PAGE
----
Saharan Dust and Visibility of Venus and Jupiter
September 21, 2016
For the conjunction of Jupiter and Venus on August 28, 2016, I hoped to photograph these close together, bright planets in a non-urban area, without interference by electric wires and cables, so decided to travel to the remote area of Arroyo de San Serván southwestern Spain. However, because a sirocco was ushering Saharan dust across the Mediterranean Sea it was hard to distinguish the horizon through the camera's viewfinder (top photo), even though the solar disk was readily apparent. As darkness fell, I was surprised that I could discern both planets (bottom photo -- Venus is at right). Nonetheless, moments later seeing them was much more challenging.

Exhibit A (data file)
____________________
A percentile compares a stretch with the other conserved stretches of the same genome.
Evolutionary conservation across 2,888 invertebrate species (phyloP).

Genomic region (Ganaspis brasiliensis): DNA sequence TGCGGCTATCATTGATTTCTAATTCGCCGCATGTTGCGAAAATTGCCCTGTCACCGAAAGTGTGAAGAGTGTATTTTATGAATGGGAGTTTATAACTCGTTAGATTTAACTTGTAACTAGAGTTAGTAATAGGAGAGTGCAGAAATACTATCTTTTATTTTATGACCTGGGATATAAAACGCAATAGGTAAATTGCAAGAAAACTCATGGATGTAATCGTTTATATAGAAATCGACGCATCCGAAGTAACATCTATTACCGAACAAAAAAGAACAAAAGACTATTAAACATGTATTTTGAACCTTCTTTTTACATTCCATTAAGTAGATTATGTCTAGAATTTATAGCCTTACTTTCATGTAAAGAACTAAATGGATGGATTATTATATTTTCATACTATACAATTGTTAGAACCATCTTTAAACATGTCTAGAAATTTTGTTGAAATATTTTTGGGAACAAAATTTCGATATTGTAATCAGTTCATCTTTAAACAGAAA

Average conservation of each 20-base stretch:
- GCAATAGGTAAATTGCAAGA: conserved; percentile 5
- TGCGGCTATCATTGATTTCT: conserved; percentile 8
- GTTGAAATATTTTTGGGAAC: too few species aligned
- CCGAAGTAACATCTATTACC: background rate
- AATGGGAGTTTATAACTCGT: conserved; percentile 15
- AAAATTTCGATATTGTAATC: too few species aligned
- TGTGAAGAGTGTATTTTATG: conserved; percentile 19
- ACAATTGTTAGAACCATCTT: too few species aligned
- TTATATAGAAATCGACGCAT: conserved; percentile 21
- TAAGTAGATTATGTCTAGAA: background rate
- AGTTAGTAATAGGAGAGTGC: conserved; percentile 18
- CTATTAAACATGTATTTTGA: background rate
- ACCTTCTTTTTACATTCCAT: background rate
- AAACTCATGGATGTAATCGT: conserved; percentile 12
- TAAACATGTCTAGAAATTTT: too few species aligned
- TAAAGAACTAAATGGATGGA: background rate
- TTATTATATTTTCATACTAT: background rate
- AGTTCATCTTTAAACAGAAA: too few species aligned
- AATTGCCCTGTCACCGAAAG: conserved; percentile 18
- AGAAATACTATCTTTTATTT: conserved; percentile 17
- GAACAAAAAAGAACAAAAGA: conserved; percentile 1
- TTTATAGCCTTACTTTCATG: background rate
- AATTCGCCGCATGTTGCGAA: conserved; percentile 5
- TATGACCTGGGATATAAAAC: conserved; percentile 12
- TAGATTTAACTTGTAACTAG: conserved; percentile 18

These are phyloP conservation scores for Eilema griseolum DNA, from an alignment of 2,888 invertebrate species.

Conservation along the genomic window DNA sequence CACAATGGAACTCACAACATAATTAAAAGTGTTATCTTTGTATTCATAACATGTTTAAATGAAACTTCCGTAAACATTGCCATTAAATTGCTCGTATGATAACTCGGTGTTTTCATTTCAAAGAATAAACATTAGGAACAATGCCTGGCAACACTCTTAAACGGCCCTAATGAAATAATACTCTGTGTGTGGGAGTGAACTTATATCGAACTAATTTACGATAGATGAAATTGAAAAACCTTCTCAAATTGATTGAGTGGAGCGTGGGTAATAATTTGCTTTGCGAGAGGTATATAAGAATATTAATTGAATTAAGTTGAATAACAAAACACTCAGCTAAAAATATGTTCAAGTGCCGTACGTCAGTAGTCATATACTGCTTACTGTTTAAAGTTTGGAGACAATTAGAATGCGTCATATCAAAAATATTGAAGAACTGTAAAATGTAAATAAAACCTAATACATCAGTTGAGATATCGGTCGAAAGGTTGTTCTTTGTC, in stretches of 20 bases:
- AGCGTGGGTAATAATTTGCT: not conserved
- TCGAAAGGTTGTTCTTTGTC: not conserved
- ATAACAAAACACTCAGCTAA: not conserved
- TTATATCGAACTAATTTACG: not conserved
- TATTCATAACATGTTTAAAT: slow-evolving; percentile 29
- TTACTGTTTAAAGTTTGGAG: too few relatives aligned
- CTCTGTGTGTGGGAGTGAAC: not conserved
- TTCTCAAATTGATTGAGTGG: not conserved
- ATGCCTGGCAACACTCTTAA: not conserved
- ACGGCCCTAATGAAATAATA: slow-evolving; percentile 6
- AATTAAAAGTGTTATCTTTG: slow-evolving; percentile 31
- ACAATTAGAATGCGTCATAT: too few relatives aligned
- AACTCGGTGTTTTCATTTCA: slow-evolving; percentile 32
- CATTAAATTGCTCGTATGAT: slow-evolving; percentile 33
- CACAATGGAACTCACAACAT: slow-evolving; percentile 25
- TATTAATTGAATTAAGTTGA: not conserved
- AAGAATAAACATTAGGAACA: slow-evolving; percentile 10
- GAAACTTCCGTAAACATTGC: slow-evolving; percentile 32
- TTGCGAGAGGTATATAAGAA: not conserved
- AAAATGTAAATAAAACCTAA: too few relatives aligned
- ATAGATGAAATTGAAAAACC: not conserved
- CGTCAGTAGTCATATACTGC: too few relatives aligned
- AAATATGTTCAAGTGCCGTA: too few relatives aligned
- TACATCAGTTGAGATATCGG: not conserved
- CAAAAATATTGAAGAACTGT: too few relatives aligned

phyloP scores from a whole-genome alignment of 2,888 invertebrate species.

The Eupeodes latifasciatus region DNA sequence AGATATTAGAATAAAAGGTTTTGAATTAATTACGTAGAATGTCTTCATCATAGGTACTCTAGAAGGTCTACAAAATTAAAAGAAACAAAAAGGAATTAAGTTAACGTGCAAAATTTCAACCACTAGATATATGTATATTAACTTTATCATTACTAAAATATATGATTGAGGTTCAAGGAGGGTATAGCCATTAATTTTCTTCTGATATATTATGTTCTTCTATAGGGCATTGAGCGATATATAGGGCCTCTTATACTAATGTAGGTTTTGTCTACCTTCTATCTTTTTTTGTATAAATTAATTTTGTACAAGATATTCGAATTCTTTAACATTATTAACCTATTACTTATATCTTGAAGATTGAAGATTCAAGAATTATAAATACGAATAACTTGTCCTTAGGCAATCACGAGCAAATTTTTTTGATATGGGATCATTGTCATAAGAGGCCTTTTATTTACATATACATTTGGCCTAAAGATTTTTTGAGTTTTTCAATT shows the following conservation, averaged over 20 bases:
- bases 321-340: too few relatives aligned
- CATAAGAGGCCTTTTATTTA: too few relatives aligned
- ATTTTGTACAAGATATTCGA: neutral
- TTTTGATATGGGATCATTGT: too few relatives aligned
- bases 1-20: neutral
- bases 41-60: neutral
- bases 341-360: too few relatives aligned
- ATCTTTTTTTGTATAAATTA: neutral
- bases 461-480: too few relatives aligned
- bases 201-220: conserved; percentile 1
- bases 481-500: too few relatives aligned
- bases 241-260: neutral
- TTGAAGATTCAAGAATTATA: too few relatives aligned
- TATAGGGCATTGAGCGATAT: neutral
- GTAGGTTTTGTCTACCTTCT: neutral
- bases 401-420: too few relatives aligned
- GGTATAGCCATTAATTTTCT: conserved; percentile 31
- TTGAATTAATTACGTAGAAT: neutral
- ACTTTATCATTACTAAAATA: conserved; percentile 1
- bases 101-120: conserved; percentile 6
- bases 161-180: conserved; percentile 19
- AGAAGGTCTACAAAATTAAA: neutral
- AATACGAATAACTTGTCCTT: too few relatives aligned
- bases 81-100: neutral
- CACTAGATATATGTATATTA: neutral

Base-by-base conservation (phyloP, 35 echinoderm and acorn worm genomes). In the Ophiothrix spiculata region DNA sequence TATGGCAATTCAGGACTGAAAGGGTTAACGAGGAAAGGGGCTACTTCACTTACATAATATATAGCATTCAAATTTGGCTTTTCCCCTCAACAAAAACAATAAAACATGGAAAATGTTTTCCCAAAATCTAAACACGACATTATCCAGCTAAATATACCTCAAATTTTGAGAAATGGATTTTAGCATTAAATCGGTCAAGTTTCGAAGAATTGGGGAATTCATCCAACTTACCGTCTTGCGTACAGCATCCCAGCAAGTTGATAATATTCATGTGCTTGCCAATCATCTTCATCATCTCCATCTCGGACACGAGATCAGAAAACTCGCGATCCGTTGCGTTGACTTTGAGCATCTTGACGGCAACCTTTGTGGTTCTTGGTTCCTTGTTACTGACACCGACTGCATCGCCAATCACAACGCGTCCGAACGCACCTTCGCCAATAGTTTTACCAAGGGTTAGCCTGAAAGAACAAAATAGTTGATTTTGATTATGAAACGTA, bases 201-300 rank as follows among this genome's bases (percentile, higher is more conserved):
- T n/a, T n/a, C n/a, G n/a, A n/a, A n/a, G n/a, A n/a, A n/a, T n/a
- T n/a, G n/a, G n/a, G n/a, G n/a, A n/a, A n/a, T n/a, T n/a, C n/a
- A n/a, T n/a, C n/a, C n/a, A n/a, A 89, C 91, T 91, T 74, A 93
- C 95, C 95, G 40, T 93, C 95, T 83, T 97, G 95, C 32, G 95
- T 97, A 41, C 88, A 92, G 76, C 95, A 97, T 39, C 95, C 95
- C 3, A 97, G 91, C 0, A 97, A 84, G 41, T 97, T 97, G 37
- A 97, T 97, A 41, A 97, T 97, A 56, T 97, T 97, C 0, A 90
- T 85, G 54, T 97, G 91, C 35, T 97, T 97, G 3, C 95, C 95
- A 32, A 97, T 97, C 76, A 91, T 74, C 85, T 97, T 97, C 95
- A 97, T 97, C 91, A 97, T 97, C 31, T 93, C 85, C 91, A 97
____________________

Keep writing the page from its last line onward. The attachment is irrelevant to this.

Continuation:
Since path length is greater near the horizon than overhead (zenith) light scattering is more severe -- the sky is less transparent as the horizon is approached. Thus, celestial objects when viewed close to the horizon aren't as sharp as when viewed overhead. This is true even when the sky is clear, but of course, if the sky is dusty, seeing conditions are greatly diminished.
Photo Details: Equiv 640 mm lens; 1/250 sec. exposure; f/5.6; ISO 100.